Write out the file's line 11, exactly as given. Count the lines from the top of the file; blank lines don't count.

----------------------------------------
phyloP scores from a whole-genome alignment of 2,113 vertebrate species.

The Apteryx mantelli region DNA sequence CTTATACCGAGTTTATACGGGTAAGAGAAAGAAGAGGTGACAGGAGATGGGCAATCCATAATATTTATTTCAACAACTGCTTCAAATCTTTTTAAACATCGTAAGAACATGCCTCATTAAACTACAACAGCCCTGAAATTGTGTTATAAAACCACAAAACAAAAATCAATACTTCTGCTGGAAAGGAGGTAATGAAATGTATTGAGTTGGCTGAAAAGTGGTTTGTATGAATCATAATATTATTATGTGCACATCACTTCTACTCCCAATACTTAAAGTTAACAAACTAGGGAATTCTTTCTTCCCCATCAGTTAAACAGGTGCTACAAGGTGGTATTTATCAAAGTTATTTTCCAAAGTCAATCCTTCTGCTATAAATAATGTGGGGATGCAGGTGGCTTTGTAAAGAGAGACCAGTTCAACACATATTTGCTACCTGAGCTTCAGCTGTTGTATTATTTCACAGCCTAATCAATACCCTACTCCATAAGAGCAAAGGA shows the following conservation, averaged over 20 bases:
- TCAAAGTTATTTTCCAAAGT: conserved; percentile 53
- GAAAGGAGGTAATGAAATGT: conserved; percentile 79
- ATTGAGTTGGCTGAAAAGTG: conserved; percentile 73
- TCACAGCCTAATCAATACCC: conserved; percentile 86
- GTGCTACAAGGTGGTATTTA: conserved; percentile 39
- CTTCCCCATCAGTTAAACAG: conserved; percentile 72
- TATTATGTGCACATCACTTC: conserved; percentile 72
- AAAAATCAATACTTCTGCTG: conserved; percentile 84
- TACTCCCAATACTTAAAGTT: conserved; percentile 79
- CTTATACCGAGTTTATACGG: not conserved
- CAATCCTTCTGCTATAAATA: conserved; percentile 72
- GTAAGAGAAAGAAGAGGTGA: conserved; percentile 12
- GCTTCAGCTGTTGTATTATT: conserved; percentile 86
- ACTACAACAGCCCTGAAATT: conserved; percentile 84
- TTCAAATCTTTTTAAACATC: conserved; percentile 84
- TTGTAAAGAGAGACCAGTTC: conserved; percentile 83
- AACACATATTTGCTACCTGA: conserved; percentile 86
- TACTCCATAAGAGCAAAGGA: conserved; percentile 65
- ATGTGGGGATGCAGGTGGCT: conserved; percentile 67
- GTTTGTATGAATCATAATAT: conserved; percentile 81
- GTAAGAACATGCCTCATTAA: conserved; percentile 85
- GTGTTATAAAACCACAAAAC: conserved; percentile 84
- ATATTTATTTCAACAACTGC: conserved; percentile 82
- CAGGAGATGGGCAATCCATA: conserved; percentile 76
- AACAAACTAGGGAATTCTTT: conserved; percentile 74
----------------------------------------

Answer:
- TACTCCCAATACTTAAAGTT: conserved; percentile 79